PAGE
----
QWERTY keyboards aren't exactly audio equipment, but when I work on audio, I spend a lot of time at a computer, and I can't live without a good keyboard. A typical $5 PC keyboard, or those modern Apple calculator things that are designed to look good in a photo shoot - those are no fun for any amount of serious use.

Here's the short version of this review:

Both of the clicky, old-school keyboards in question are super. I'd recommend either. If you're aesthetically sensitive or you need a few handy USB ports, go for the Matias, otherwise you can't go wrong with either keyboard.

And here's the long version:

If you're a computer nerd and/or an old person (sadly, I'm both), you probably know that IBM and Apple made their best keyboards in the late '80s and early '90s. I'm a software engineer by day, and I used a classic IBM Model M for probably 15 years. You know the one - the pearl- white beast with the clicky keys. Typing on them is a joy, thanks to the patented "buckling-spring" switch in each key and the typewriter-like keycap shapes. They're also beautifully built and durable. In the mid '90s, I found a huge pile of Model M keyboards at a university surplus depot for five bucks apiece. I bought four to keep as spares - and gave them away years later, since my everyday keyboard was still going strong.

Eventually, I retired my Model M due to its lack of a "Windows" key - that's the Option key on a Mac. You really can't use Pro Tools without an Option key! I went through a few replacements until, last year, I found the Unicomp SpaceSaver M. Check this out - in 1996, IBM and Lexmark, who manufactured the Model M, sold the Model M patents and molds to employees, who then started Unicomp and continued making keyboards (in the USA). So this keyboard is as close as you'll get to a modern Model M.

I absolutely love this keyboard. The buckling-spring switches feel precise and crisp. It's equally great for driving Pro Tools and Cubase, or for typing prose (like I'm doing now with it). Just go buy one, assuming you can live with the following few caveats. It doesn't have any built-in USB ports. The clicky keys are loud. (Unicomp sells a non- buckling-spring version if you want a burly keyboard that's quiet.) And the keyboard is... kind of ugly. The case has some degree of industrial-era timelessness - but the logo, not so much. My graphic designer friends would not allow this keyboard in their homes. One other thing to know - before using the Unicomp on a Mac, you'll want to fire up Keyboard Preferences and swap the Command and Option keys. If you like, Unicomp sells replacement Command/Option keycaps.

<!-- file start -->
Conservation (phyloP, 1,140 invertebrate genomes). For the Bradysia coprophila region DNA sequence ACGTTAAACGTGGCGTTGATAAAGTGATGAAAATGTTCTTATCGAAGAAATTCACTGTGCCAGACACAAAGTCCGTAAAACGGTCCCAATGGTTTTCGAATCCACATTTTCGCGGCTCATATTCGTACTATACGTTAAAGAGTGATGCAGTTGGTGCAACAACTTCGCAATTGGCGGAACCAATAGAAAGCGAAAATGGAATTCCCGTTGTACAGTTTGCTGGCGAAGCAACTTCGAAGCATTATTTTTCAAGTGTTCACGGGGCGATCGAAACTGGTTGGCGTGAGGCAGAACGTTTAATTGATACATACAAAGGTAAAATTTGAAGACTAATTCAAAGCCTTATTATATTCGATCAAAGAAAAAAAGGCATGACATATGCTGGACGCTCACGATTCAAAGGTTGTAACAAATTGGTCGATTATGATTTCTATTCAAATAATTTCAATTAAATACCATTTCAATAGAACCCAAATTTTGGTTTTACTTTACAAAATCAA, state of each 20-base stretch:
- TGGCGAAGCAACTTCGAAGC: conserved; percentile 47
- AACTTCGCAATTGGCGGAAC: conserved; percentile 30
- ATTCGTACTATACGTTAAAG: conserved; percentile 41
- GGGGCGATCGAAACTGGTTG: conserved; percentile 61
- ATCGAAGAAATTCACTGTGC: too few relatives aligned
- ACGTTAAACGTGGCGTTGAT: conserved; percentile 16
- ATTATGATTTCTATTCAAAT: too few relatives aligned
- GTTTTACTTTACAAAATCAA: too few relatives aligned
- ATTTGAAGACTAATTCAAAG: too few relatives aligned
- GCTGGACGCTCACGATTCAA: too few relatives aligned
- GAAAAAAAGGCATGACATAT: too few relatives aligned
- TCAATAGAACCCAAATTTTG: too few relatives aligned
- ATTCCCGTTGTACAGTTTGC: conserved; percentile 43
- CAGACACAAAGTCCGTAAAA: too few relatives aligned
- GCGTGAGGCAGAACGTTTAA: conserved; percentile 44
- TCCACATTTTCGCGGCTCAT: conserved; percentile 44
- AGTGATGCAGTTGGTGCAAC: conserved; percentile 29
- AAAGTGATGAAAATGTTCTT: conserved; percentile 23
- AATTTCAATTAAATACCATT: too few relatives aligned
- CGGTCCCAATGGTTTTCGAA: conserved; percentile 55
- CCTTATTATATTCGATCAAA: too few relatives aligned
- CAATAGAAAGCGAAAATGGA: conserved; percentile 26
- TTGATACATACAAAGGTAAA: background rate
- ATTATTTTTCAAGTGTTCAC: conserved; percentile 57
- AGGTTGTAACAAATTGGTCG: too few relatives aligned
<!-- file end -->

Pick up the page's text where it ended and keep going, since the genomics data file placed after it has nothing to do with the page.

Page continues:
That caveat list brings me to the more physically attractive Matias Tactile Pro. While the Unicomp is clearly IBM-inspired, Matias makes Apple-inspired products. Apple's golden-era keyboard is the Extended Keyboard II, made in the early '90s. Like the Model M, the Extended Keyboard II was a big sturdy affair. It had Alps brand keyswitches - mechanical switches that feel good to use and emit a satisfying click when pressed. The Tactile Pro draws inspiration from both early and recent Apple designs - Alps keyswitches, in a handsome clear/white plastic case. (My designer friends would allow this keyboard in their homes.) It includes thoughtful, functional touches: laser-etched keycaps, three USB ports, F13-F15 keys, and volume control keys. In short, it seems like a keyboard Apple might make if they still cared about "pro" users. (The keyboard is PC compatible as well, though I haven't used it on a Windows machine.)

I bought my Tactile Pro at the same time as my Unicomp; I use the Tactile Pro at work. It's a great keyboard. The Alps keyswitches feel very good, and I like the keycap shape. My coworkers give me grief about my loud typing, but whatever, man.

After about 10 months of use, my Tactile Pro's down-arrow key stopped working. I emailed Matias and got a friendly reply from CEO Edgar Matias. He suggested blasting compressed air into the faulty keyswitch. If that didn't work, Matias could send me a couple of replacement switches, and if I was handy with a soldering iron, I could replace the switch myself. The CEO personally replies to emails, and suggests a soldering iron? That's my kind of support! I took him up on the offer and a few days later, disassembled the keyboard to replace the broken keyswitch. Problem solved! I asked Edgar if such switch failures are common. He said no, but they happen from time to time.

No keyboard is for everyone, but these have both been quite good for me, and it feels good to support small companies that work hard to build good tools. Click click click. (Unicomp Spacesaver M $94 MSRP, www.pckeyboard.com; Matias Tactile Pro $149.95 MSRP, www.matias.ca) 

Tape Op is a bi-monthly magazine devoted to the art of record making.

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